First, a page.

As America’s newest and largest major Asian ally, Indian officials could scarcely contain their shock when they discovered that far from receiving preferential treatment in Donald Trump’s global trade war, US tariffs were levelled against India without a second thought. As a result New Delhi launched a complaint to the WTO and has threatened to implement tariffs on US imports beginning in early November of this year.
Yet in spite of the tough talk, India now appears to be engaged in Mexico/Canada style negotiations with the US in order to avoid a tariff war at all costs. Trump described India’s climbdown in the following way,
“India, which is the tariff king, they called us and they said, ‘We want to start negotiations immediately’…Isn’t that nice? Isn’t that nice? It’s true. They have to keep us happy, because they understand that we’re wise to what’s been happening”.
In this sense, Trump’s patronising rhetoric towards India helps to expose the charade implicit in India’s own ‘tough’ rhetoric on US trade as the behind the scenes reality in New Delhi appears to be one of desperation rather than confidence. The path which led India to this Canadian style roadblock wherein policy makers have decided that trade agreements that are extremely preferential towards the US are better than a full scale tariff war is one of India’s own choosing. India truly is the “tariff king” when it comes to neighbouring China, a country that India has conspicuously decided to work against rather than with in the context of pan-Asian economic development. The result of this policy has had a stifling effect on India’s ability to negotiate from the position of anything resembling an equal when it comes to talks with the United States.
As a result of India’s hostile policies towards China, the country is left with little leverage in discussions with the US and thus a rising Asian economy finds itself boxed into the same corner as other nations and blocs that are effectively dependant on trade of any kind with the US in order to sustain their own domestic economies.
When Chinese President Xi Jinping met Indian Premier Narendra Modi in April of this year in an attempt to reduce tensions between the large neighbouring states, I described Donald Trump and his tariff campaign as being the silent elephant in the room, looming over discussions between the President who spearheaded the Belt and Road trade and inter-connectivity initiative and the Indian Premier who has gone out of his way to heap scorn upon China’s global initiative:
“While China has consistently called on India to embrace the spirit of anti-colonial liberation and join with fellow Asian nations by adopting a win-win mindset, when it comes to cooperative connectivity initiatives, border disputes and bilateral trade, the Modi government has consistently favoured hostility over holism and confrontation over cooperation.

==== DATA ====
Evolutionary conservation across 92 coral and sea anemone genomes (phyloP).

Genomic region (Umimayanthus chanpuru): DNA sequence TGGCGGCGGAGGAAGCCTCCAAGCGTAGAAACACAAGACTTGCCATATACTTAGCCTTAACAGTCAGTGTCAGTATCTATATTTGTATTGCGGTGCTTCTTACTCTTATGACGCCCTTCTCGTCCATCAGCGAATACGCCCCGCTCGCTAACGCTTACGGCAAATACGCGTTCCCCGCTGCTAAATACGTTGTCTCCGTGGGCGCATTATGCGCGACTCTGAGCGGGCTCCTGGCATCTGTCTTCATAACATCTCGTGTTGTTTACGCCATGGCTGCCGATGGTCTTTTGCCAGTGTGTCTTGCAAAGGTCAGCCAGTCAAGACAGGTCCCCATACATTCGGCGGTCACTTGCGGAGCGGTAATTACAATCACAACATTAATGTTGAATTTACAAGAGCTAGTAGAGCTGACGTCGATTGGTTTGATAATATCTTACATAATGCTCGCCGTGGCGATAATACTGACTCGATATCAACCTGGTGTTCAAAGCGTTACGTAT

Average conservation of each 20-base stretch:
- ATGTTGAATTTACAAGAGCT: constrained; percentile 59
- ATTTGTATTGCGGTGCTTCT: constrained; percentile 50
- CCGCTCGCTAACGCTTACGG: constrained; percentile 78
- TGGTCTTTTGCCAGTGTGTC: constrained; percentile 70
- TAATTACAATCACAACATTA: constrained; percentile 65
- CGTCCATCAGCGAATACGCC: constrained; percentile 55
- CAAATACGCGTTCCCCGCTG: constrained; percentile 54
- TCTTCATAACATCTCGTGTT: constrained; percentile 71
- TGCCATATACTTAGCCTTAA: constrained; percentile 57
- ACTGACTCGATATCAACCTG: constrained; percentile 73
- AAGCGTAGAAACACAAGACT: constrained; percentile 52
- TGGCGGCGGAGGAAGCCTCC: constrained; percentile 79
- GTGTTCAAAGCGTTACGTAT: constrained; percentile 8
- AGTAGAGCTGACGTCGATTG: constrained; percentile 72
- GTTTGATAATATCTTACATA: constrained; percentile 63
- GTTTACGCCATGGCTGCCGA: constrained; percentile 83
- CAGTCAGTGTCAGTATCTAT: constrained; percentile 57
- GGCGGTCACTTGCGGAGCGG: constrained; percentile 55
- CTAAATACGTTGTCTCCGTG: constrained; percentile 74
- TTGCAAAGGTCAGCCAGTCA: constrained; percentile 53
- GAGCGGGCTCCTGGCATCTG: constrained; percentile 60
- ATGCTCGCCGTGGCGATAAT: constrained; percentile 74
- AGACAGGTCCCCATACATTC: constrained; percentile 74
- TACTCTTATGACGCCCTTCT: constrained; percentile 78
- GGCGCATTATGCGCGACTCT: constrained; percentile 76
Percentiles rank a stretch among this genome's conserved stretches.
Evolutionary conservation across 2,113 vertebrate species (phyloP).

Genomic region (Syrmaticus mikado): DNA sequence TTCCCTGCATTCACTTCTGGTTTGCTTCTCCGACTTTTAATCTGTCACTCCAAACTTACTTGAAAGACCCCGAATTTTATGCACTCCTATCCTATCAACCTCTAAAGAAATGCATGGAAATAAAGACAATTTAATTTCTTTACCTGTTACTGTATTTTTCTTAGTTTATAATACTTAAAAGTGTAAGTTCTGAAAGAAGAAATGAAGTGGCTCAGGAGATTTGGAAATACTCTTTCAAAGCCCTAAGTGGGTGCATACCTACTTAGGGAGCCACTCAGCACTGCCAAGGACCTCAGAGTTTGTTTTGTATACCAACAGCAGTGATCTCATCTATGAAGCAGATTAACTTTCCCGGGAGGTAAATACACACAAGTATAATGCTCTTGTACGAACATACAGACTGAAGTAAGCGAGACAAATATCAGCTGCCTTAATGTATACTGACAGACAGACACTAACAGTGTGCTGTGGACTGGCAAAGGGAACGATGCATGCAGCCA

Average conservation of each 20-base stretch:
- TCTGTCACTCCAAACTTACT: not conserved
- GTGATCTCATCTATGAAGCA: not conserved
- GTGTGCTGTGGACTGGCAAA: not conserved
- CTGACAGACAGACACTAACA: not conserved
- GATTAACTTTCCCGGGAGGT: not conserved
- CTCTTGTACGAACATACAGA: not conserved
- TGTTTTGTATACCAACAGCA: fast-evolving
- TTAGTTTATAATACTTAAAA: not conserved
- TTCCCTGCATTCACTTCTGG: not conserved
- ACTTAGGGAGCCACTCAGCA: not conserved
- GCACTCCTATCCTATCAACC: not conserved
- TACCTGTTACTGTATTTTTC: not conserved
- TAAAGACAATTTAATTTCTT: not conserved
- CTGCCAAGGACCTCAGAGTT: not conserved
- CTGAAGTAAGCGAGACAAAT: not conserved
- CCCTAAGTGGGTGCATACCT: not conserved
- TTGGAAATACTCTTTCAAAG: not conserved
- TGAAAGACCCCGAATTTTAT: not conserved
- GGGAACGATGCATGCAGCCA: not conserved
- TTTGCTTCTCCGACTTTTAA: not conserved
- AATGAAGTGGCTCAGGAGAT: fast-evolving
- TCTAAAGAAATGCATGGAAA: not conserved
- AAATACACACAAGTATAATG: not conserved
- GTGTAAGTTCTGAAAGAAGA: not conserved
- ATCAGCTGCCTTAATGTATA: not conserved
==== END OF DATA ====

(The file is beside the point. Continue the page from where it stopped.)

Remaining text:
For many nations, the hostility India has shown China would have already crossed a red-line, but instead, China retains a policy of keeping all doors open for reconciliation with India. For Modi’s part however, things are not so simple. Not only has Modi’s BJP government gone out of its way to provoke disagreements with China across a variety of fronts, but perhaps more importantly, the BJP has engineered, fostered and kindled a Sinophobic attitude in India that now permeates almost all echelons of society. According to the BJP mindset, China is not just a country with which India has disagreements – according to the BJP narrative, China represents a kind of zero sum threat to the cohesion of India, even when the BJP government itself has done more to destroy social cohesion in India than any prior government and has done more to isolate itself from China than China could have ever hoped to do, even if Beijing were to adopt New Delhi’s hostility”.
I further wrote that given the fact that US tariffs would hit America’s new friend India even harder than rival China, New Delhi needed to examine its future options in the following way:
“While South Korea and even Japan seek to improve ties with China and with Vietnam moving towards a policy of dialogue regarding the South China Sea dispute, India is increasingly the odd one out when it comes to a multifaceted policy of hostility towards China.
In order to facilitate its policy of hostility towards the world’s most dynamic economy, India has attempted to form partnerships with countries ranging from Japan to some ASEAN nations and the United States. While Japan can do little other than sell India goods it can barely afford including overpriced bullet trains and while few Asian countries including India’s ‘gateway to ASEAN’ Myanmar have indicated a preference for India vis-a-vis China (the opposite is generally true for Myanmar), the US is the real ‘mover and shaker’ behind Modi’s dream of an ‘Asia without China’….